A retired United Methodist pastor fatally set himself on fire in a shopping center parking lot in his hometown of Grand Saline, Texas, on June 23.
His death was a final act of protest against social injustice, according to family members and the notes the pastor left behind.
The Rev. Charles R. Moore, 79, lived in Allen, Texas, near Dallas, but apparently drove himself to Grand Saline, in east Texas, on June 23.
At about 5:30 p.m., he parked his car and walked to the parking lot, where he doused himself with gasoline and started the blaze, said Chief Larry Compton of the Grand Saline police.
Initially, Moore survived, thanks to bystanders who retrieved a store fire extinguisher and put out the blaze.
He was taken by helicopter to Parkland Hospital in Dallas, and died there late that night, Compton said.
Moore was a longtime elder in the Southwest Texas Annual (regional) Conference, where in addition to serving churches he advocated for the abolition of the death penalty and for gay rights within The United Methodist Church.
No indication toward suicide
Family members said he clearly remained deeply concerned about those issues and others, including race relations, but gave no indication that he was contemplating suicide in any form.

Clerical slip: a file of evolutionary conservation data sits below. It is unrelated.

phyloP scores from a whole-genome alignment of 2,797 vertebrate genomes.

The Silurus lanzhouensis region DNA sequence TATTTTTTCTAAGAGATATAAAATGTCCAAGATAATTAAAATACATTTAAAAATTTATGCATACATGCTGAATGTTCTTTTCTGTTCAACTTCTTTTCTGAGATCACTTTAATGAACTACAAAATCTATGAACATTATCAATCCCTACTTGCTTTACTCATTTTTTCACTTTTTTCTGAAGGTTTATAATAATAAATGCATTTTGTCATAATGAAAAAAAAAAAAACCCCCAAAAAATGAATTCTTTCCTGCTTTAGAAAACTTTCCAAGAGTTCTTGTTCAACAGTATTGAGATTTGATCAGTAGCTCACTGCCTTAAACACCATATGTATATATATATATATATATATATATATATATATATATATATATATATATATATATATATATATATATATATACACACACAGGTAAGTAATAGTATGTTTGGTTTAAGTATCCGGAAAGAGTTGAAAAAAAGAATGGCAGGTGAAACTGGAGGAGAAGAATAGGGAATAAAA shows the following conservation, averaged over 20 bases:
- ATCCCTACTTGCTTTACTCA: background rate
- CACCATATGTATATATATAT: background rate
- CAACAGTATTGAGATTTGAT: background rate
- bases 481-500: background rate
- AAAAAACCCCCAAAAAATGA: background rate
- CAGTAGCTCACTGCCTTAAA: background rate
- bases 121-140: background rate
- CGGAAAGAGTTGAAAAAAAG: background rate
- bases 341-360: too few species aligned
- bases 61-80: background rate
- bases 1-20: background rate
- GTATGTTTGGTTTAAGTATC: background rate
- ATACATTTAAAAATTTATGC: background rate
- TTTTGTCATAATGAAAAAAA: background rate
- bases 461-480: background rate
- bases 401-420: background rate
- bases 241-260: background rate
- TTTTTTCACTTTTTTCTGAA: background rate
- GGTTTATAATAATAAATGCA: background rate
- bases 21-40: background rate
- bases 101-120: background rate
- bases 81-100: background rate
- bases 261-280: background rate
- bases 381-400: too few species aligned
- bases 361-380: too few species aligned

Church Teachings on Suicide
The Book of Discipline, the denomination’s law book, says the following about suicide.
“A Christian perspective on suicide begins with an affirmation of faith that nothing, including suicide, separates us from the love of God (Romans 8:38-39). Therefore, we deplore the condemnation of people who complete suicide, and we consider unjust the stigma that so often falls on surviving family and friends.”
“It was a complete shock,” said the Rev. Bill Renfro, also a retired United Methodist pastor and a relative of Moore’s by marriage.
The Tyler (Tex.) Morning Telegraph obtained from the Grand Saline police a copy of a note Moore left on his car. In it, Moore laments past racism in Grand Saline and beyond. He calls on the community to repent and says he’s “giving my body to be burned, with love in my heart” for lynching victims, for those who lynched and for Grand Saline citizens, in hopes they will address current racial issues.
Renfro provided United Methodist News Service with copies of other explanatory statements Moore left, apparently written in the weeks before his suicide. Family members found the notes in the study of the Allen home Moore shared with his wife, Barbara, Renfro said.